• In animals from the second lactation onwards, a shortening of the dry off phase for targeted metabolic relief can definitely be considered. Especially high-yielding animals with a high milk yield at the time of the planned dry off period will benefit from this. However, a prerequisite for this is very good udder health! Nevertheless, the dry off period should not be less than 30 days.
  • On the other hand, for animals with an existing infection with cow-associated mastitis pathogens or already low milk yield, an extension of the dry off period is advisable.

Tips and tricks for the dry off phase

Before the dry off period:

Preparatory feeding from about two weeks before the planned dry off period is advisable in any case – on the one hand to reduce the milk yield, and on the other hand to somewhat mitigate the metabolic change due to the altered ration design of the dry cows. If possible, it is also advisable to halve the milking frequency.

When drying off:

The risk of new infections is particularly high at the beginning of the dry off period. But you can do something about it: Hand and material hygiene are particularly important when drying off, and teat sealers are highly recommended. In order to make it even more difficult for infectious pathogens to penetrate the udder during this sensitive phase, the affected cow must not lie down for at least half an hour, preferably longer. It is best to leave the cow standing on a clean surface without bedding and offer her feed.

During the dry off phase:

Contact reduction
To reduce milk production as quickly as possible, all “milk-promoting contacts” should be reduced. This includes not only contact with calves, but also visual and auditory contact with the milking parlour and lactating cows.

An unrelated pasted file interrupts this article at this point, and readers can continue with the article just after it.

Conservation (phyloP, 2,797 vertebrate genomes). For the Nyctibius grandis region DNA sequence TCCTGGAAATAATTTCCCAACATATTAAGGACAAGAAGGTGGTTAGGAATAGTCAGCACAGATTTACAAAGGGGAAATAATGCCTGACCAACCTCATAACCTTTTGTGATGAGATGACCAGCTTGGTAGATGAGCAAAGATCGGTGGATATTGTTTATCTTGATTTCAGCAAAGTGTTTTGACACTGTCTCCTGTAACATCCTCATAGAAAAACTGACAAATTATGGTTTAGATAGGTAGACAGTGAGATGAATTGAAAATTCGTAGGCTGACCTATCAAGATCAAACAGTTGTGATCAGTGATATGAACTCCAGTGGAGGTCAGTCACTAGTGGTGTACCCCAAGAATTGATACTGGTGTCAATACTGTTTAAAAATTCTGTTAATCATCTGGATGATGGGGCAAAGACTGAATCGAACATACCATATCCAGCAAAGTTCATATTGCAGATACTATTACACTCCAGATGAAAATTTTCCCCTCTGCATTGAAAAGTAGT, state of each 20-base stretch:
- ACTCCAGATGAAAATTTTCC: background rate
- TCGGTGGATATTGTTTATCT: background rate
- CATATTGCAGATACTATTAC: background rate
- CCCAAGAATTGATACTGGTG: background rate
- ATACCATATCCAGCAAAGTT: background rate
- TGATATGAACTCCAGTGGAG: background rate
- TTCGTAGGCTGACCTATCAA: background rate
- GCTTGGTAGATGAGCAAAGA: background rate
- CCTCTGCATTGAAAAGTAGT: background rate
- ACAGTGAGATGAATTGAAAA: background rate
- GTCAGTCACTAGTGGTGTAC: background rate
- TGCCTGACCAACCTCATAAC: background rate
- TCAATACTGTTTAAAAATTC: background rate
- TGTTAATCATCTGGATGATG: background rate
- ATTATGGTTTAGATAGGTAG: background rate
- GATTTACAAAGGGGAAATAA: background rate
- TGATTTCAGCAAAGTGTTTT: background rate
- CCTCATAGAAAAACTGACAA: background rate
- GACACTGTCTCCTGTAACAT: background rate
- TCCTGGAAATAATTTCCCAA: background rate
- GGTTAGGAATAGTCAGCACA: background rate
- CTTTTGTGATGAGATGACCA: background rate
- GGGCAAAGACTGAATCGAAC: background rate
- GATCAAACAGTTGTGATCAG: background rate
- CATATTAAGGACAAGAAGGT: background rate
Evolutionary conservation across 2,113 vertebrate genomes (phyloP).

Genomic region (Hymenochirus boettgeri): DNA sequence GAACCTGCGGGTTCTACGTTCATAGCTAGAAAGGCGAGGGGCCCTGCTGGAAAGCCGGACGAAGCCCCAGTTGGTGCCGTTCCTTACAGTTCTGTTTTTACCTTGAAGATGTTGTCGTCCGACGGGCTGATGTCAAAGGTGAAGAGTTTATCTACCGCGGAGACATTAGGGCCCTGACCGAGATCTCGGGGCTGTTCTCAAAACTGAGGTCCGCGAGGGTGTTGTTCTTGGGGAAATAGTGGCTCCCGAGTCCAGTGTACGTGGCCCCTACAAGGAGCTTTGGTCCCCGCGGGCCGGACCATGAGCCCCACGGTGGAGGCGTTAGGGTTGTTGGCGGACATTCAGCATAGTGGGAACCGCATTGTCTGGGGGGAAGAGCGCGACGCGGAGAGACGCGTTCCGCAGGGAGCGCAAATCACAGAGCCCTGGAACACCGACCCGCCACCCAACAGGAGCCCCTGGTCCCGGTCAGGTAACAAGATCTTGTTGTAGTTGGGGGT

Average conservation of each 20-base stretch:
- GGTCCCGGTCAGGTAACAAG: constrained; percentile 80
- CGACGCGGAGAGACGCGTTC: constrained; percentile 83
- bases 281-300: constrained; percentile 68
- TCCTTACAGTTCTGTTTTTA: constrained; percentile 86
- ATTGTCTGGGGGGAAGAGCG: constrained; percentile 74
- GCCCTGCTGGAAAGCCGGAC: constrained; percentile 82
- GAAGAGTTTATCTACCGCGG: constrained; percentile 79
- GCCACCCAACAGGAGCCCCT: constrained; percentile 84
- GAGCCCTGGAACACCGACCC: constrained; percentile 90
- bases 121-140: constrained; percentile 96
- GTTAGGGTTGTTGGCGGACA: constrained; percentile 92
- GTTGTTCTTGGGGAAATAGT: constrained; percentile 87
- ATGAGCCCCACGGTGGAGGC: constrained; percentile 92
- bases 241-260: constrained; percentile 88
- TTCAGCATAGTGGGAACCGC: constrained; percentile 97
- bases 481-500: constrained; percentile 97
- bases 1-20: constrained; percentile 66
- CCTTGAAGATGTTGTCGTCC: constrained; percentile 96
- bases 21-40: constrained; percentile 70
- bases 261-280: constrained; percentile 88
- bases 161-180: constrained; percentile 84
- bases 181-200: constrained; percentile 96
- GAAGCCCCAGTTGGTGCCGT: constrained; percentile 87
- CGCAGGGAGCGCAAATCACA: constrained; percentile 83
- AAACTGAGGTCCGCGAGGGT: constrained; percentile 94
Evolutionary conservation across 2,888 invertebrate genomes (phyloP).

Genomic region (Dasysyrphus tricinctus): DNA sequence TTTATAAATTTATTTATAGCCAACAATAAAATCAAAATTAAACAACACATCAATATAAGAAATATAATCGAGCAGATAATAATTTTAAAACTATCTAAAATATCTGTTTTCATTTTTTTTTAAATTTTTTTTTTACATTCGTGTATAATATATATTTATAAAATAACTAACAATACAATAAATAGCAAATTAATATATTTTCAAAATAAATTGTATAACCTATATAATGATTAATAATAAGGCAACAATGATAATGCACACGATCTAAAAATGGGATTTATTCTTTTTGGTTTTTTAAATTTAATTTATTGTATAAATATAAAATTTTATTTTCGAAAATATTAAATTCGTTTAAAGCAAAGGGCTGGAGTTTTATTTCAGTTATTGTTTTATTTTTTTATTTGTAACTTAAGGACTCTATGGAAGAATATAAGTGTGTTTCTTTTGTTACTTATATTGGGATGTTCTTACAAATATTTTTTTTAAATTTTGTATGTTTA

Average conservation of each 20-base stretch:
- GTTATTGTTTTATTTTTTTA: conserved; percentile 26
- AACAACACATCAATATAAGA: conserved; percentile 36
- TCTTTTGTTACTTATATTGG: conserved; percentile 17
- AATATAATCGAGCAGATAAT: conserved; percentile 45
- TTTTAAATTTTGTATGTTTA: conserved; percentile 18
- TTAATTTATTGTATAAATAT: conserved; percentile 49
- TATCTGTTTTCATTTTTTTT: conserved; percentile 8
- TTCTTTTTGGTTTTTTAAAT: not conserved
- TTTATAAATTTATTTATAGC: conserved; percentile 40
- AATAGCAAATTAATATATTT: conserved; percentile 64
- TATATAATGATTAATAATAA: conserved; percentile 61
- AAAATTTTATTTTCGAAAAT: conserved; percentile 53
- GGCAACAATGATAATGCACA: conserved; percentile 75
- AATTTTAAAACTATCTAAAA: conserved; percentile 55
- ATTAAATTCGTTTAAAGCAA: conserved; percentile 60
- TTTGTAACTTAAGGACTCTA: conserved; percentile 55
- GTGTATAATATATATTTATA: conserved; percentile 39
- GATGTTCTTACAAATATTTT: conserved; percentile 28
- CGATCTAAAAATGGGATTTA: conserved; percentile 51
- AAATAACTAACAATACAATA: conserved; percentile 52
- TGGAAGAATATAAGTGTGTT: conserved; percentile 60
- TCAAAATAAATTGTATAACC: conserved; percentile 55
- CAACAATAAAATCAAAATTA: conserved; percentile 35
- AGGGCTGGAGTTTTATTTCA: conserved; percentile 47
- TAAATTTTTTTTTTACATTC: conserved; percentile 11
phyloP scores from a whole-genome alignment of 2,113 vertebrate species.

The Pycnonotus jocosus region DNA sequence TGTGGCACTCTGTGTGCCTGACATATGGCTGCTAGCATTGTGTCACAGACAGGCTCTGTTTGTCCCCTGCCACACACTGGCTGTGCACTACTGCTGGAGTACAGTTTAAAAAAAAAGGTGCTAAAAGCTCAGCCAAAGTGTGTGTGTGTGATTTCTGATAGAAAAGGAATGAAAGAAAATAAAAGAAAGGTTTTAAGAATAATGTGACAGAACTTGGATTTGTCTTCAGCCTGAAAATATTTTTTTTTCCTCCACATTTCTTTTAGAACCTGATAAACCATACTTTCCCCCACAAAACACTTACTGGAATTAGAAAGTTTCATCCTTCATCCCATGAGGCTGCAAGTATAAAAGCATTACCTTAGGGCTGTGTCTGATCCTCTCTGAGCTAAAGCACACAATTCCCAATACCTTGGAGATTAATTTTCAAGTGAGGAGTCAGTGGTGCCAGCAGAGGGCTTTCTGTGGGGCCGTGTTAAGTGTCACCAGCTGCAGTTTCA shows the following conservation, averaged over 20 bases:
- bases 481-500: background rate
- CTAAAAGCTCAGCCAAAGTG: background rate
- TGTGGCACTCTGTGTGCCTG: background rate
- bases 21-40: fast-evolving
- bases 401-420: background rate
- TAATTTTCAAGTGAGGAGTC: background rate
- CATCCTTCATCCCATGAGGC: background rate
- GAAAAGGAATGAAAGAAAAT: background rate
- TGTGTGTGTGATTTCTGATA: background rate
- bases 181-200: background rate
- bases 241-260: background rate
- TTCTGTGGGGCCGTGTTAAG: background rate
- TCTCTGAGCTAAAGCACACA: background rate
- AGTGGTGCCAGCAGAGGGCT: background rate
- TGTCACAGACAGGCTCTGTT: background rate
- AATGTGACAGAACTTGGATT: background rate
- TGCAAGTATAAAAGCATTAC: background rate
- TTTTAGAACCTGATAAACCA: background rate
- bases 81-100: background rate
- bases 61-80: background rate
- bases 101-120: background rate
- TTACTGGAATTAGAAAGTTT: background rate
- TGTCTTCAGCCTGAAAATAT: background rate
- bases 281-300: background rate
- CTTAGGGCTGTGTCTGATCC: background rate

Clean housing
The lower the germ pressure, the better: a separate stall for the dry cows would be optimal, divided into two compartments depending on the feeding concept. Clean, dry lying areas and lean pastures are good prerequisites, see also “Grazing for dry cows?”

Especially in the risk phases for mastitis (see above) daily udder checks should be carried out in order to be able to intervene in time. Once the critical phase is over, weekly checks are usually sufficient. Occasional dipping of the teats never does any harm and is routinely recommended in the last week before calving.

A smooth start into lactation stands and falls with the feeding of the dry cows!
👉 You can find more information on this in our feeding guide for dry cows!

Light programme
The influence of daylight length on our dairy cows is often underestimated: cows give up to 3.0 kg more milk per day on days with extended light duration due to artificial lighting!
In order not to give away this advantage due to a habituation effect, dry cows must be provided with shorter daylight periods: 8 hours of light and 16 hours of darkness are sufficient for them, so that the ratio can then be reversed at the start of lactation: to 16 hours of light and 8 hours of darkness. In the light phase, about 100-200 lux should arrive at the animals’ head height.

Cool, cool, cool!
The dry cows are heavily pregnant! Heat stress is particularly hard on these cows. Keeping them in old buildings that heat up or in pastures without shelter during this phase, which is already very physically stressful, can have fatal consequences. Overheated dry cows eat less, are more susceptible to metabolic disorders after calving and also give significantly less milk in the following lactation!

Grazing for dry cows?

Full grazing is not recommended for dry cows, simply because feed intake cannot be controlled and the cows tend to become fat. Nevertheless, grazing has clear positive effects on the health of dry cows. Therefore a so-called „jogging pasture“ is optimal: A pasture that is as lean as possible and allows the animals to move around a lot in the fresh air. This not only prevents claw and joint diseases, athletic cows also have an easier time giving birth!

An appropriately balanced dry off ration is then provided at a suitable feeding place. Especially on warm days, it is essential to provide plenty of shady shelter and an adequate supply of water!

We help your cows through the transit phase!

We offer you a whole range of products for optimal management of the transit phase. This way you can actively support cows and calves during this crucial phase, just as you need it!


Do you have any questions? Contact us – we will be happy to put together a customised concept for your dry cows. Contact us now!